This has always been the case, and rightly so—there is nothing wrong with having divergent public-facing and private personas, for the reasons I have outlined above. Yes, there is a risk of hypocrisy, but there is also the opportunity for personal development that may, once refined, help others develop as well.

It is not necessary to be watching someone in order to change their behavior. All that is needed, as the philosopher Jeremy Bentham posited with his Panopticon prison design, is for that person to reasonably suspect he is being watched. The result is the most powerful kind of censorship: self-censorship. If you can get someone to avoid stepping out of line, even in private. where it affects no one else, then you control that person.

I’m not arguing that NSA surveillance was deliberately intended to exercise this kind of mental control. The agency almost certainly had no intention of letting the public know about its surveillance activities, because information is power in its own right, and the public is now armed with knowledge it can use to fight back. Edward Snowden’s leaks, however, have put us in a position where we are rightfully paranoid, and as a result we now face a decision about how to proceed—in our own heads as well as through the courts and on the streets.

The Internet age has brought our personal conversations and our very thoughts online. So should we now accept that these things must be limited to what those with power find acceptable? I would argue not.

As the splendidly named security expert Moxie Marlinspike has eloquently argued, society and its laws do not develop without a degree of experimentation. He brings up the fact that sodomy used to be illegal in Minnesota, as was marijuana use until very recently in Colorado and Washington:

“Imagine if there were an alternate dystopian reality where law enforcement was 100 percent effective, such that any potential law offenders knew they would be immediately identified, apprehended, and jailed. If perfect law enforcement had been a reality in MN, CO, and WA since their founding in the 1850s, it seems quite unlikely that these recent changes would have ever come to pass. How could people have decided that marijuana should be legal, if nobody had ever used it? How could states decide that same sex marriage should be permitted, if nobody had ever seen or participated in a same sex relationship?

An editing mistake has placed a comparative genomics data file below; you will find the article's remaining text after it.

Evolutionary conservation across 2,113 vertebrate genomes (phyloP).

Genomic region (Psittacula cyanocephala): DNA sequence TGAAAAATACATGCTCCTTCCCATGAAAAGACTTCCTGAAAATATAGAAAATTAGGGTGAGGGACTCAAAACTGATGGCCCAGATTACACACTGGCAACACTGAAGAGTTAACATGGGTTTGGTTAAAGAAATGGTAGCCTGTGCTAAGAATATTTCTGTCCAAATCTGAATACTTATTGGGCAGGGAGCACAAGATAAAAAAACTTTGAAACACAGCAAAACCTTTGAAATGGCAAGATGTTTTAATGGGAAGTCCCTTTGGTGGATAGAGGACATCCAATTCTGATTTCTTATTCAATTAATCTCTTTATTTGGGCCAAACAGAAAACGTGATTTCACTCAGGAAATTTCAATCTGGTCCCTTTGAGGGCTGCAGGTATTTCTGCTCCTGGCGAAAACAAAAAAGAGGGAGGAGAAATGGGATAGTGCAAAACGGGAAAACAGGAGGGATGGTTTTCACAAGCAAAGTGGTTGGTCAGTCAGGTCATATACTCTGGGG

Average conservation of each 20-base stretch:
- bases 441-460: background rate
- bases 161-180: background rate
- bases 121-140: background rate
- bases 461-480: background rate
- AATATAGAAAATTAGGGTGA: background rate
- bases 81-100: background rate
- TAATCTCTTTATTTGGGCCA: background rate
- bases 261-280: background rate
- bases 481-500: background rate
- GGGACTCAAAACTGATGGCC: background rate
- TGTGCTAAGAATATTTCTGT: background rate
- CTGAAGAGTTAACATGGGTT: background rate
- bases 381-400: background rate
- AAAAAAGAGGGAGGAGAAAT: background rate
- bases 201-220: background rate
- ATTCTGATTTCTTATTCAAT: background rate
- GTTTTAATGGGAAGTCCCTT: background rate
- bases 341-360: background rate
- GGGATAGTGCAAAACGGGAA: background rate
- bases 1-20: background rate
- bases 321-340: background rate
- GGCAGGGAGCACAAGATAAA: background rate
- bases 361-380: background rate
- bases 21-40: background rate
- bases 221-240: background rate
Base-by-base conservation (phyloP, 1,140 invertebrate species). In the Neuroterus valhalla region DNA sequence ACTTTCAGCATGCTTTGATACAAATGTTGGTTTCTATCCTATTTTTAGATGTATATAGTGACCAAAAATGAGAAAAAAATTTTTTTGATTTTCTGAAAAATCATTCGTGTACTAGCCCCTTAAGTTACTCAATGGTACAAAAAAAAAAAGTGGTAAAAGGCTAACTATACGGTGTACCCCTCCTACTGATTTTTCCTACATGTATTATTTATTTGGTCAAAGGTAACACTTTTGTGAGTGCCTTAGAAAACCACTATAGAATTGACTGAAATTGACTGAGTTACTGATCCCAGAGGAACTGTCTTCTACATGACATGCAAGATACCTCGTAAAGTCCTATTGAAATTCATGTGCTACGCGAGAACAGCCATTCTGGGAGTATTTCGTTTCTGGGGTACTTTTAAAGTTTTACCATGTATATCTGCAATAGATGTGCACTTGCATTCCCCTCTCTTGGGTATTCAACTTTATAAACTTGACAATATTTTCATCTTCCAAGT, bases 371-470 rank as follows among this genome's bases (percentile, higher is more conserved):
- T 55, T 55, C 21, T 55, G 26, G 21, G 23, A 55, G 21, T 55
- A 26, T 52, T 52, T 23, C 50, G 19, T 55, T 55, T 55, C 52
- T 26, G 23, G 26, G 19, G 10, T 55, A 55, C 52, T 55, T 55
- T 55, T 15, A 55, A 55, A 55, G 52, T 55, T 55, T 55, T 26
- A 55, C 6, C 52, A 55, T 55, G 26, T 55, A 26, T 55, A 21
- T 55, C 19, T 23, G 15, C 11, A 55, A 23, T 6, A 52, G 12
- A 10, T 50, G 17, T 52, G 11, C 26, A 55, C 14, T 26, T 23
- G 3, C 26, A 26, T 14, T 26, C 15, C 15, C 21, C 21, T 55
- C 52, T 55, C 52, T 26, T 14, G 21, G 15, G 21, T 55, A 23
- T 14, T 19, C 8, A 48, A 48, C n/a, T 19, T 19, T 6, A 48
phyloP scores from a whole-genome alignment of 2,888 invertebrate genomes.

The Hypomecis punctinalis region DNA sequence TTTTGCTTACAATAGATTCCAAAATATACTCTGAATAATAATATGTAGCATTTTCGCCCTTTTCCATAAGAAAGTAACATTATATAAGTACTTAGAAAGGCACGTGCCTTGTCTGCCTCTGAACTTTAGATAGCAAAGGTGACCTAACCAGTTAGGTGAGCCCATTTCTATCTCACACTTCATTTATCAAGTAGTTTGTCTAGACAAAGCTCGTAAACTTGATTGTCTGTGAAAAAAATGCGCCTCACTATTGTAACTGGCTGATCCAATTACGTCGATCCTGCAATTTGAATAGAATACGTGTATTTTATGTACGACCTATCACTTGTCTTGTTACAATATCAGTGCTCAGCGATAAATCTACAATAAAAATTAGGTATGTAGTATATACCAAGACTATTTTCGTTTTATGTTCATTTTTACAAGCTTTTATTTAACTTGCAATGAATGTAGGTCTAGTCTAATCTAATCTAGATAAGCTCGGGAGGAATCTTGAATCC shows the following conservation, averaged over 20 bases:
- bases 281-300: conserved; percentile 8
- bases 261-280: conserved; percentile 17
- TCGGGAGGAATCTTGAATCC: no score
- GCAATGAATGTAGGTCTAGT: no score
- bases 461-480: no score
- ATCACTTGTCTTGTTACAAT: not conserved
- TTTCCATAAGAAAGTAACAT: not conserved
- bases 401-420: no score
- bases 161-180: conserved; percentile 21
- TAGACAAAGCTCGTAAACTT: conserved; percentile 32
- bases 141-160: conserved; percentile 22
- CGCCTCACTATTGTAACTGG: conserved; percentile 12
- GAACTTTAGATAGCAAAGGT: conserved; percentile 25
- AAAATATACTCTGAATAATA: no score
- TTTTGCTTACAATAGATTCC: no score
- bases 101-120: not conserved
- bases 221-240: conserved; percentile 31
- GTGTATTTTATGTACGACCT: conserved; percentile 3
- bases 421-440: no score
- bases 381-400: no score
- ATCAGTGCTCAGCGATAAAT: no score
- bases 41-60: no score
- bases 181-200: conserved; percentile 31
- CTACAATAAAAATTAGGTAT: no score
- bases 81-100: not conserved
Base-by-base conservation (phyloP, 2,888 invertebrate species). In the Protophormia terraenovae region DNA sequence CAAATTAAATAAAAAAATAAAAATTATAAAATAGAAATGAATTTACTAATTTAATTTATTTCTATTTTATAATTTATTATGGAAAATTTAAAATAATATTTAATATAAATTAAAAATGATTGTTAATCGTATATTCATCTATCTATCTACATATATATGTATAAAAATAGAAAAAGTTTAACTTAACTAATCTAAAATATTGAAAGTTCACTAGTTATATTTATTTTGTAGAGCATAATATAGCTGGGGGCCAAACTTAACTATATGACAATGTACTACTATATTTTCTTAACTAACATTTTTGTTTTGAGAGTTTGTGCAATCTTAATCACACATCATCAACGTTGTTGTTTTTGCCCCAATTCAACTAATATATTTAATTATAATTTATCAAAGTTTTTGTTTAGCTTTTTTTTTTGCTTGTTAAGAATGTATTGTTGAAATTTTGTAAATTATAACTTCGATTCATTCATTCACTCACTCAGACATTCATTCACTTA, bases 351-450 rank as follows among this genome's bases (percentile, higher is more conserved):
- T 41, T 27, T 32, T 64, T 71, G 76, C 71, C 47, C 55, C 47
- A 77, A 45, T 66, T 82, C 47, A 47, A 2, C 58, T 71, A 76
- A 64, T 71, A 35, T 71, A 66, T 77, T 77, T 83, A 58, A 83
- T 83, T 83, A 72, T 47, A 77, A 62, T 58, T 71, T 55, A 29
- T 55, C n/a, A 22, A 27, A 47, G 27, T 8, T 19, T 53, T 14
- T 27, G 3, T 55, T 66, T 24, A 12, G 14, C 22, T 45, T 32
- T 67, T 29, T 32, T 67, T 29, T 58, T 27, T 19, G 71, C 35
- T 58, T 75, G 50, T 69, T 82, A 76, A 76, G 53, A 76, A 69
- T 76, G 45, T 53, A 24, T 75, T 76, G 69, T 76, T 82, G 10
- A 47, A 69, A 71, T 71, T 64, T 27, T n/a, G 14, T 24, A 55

“The cornerstone of liberal democracy is the notion that free speech allows us to create a marketplace of ideas, from which we can use the political process to collectively choose the society we want.”

It is also worth remembering that, even if our current administrations and legal frameworks are well-intentioned, totalitarian states have a nasty habit of coming into being. Such forces would delight in pervasive surveillance capabilities and the acquiescent mindsets they encourage. History does repeat itself, however secure we may feel today, and we should always refrain from building tools for tyrants.

So, for the sake of ourselves and our children, we need to retain the option of true privacy for those who want and need it. It’s more fundamental to our lives than we sometimes realize, and the implications of abandoning it are far more dangerous than any terrorist attack.

Also from GigaOM:

Piracy Is the Biggest of Several Speed Bumps for Google Glass (subscription required)

The Pirate Bay Founder Is Raising Money for Spy Proof Messaging App

Good Design Is Becoming a Must Have in the Enterprise, Too

Urban Observatory Pledges to Create Smart Maps Based on Powerful Data

Yelp Rolls Out Platform for Local Booking Local Services, Starting with Food Delivery

Meyer is a senior writer for Gigaom.